In terms of the flexibility there’s still an eight percent proposal on exclusions for sensitive products.  If you recall, that was the EU proposal a few weeks ago.  So that doesn’t seem to have changed; although there is some language I was told by Commissioner Mandelson today that shows that there may be some possibility of moving on that if some other things happen.  I’m not quite clear how that works.  Some of you have the proposal I assume.  But, it’s eight percent for all tariff lines and the way which those items would be treated is not in the tariff formula but countries would be allowed to have a quota, tariff rate quota.  And we are also joining the Brazilians and the Australians in being quite concerned about the way in which they develop those tariff rate quotas.  The U.S. proposal and the G20 proposal say just one percent of tariff lines as opposed to eight percent that should be designated as sensitive products.  And, again, the World Bank has research out there showing that a framework that excludes even two percent for developed and four percent for developing which would shrink the benefits substantially.  So this is a big loophole that concerns us. 

The other flexibility is what has been called the “pivot” before.  In other words, instead of having a specific number for reduction in tariff, in particular a tier of [inaudible] tariffs, there would be flexibility where you could go from, thinking the EU goes from 20 percent up to 35 percent, and that pivot is in the first tier.  Now, the first tier is where 80 percent of EU product lines are.  So, in terms of the flexibility, again, it’s quite substantial because it has not just the sensitive products, but also this pivot.  And again, this is this pivot idea we thought the EU had abandoned in their most recent proposal a couple of weeks ago.  It was in their early proposal and they had opted to take it out to be more aggressive.  Now it’s back in again. 

So overall, it is hard for us to see the substantial improvement in market access.  We do agree with the EU entirely that it is time to look at this as a single undertaking and that means redoubling our efforts to reduce industrial tariffs under the NAMA provisions.  This is in the EU proposal.  We both support that.  And, you know, we will be shoulder to shoulder with the EU on that issue.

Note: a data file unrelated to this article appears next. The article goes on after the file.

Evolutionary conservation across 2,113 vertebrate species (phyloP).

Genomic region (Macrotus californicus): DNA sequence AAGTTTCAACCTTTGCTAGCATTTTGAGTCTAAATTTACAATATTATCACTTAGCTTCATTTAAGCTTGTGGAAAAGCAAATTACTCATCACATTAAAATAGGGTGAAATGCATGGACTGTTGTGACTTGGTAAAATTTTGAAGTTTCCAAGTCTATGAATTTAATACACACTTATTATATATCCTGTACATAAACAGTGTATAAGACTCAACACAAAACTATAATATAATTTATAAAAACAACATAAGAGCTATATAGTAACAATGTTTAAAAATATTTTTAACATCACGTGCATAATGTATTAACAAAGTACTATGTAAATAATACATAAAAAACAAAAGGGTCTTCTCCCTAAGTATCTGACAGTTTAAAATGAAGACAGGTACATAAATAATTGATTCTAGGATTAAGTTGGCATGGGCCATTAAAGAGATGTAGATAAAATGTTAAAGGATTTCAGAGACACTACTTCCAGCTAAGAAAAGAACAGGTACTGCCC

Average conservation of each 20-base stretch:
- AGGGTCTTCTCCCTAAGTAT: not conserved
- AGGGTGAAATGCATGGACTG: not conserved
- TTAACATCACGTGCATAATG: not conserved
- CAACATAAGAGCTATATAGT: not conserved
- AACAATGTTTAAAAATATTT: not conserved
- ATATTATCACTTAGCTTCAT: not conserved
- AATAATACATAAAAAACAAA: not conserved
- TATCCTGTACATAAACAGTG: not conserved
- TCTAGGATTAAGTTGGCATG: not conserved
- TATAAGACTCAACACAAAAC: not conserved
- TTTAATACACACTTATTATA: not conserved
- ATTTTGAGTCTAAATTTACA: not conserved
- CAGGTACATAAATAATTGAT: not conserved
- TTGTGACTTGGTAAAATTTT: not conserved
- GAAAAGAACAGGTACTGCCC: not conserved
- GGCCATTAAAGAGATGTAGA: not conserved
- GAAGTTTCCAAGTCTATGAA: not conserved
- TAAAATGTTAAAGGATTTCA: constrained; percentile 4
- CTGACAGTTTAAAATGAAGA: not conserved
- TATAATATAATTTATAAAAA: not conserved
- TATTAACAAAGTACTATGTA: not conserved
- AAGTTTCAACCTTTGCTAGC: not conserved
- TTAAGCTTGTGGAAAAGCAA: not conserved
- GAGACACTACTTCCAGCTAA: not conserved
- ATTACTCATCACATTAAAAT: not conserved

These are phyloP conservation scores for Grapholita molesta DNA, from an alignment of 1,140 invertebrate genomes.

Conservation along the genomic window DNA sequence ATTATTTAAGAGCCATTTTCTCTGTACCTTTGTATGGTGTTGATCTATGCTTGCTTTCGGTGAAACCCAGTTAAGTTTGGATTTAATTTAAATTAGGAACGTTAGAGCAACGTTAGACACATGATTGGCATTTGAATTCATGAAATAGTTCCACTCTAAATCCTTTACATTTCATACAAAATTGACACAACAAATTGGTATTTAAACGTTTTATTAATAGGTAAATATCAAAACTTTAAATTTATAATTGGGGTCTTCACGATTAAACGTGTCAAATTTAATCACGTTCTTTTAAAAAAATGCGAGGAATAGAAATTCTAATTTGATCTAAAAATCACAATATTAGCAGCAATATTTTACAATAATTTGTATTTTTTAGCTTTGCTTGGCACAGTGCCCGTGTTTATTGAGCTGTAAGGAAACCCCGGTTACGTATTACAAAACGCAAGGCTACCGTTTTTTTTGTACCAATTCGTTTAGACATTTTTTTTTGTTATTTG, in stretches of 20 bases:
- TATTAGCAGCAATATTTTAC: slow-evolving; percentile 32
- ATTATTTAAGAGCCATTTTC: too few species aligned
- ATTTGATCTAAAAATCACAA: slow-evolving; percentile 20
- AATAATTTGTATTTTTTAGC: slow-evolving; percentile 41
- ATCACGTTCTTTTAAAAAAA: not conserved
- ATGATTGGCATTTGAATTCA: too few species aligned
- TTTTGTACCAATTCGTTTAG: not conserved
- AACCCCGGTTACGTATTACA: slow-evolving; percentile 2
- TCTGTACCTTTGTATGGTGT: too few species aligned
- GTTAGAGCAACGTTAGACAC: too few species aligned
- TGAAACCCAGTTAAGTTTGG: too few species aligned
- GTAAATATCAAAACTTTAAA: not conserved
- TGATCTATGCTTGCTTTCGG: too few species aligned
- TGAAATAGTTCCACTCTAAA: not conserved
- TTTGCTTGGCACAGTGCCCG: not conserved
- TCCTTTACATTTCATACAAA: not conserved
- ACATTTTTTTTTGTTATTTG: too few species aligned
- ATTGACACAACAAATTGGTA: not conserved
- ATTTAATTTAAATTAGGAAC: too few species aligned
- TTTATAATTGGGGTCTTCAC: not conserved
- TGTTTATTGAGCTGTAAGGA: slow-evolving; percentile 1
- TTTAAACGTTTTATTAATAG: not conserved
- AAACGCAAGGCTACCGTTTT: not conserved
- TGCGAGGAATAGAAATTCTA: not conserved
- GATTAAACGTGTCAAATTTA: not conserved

Second, the EU makes a point that we need to get onto the services discussion.  Again, we couldn’t agree more.  And so, we are both supportive of what the EU is attempting to do in terms of moving services part of the Doha round forward.  This is where, obviously, most of the global trade occurs, industrial tariffs, or industrial products and services.  And, you know, we are again, as I’ve said earlier, frustrated that we can’t get there until we can unlock the deadlock of agriculture. 

So, we agree with the EU on so many issues, and in particular on the overall effort here.  At this point I guess all I can say is we need to intensify our efforts not just in agriculture but also in these other areas.  I think both the developed world and the developed countries share the responsibility to step forward in all these areas. 

We will not quit, we will not give up.  The United States is convinced that a successful Doha round is critical to economic growth globally.  That it is particularly good for allowing developing countries to enjoy some of the benefits that we have here in the developed world in terms of our economy.  And we will continue to work with other members who are advancing negotiations, as far as we possibly can in the weeks remaining before the Hong Kong ministerial at year end.  With that I open it to your questions.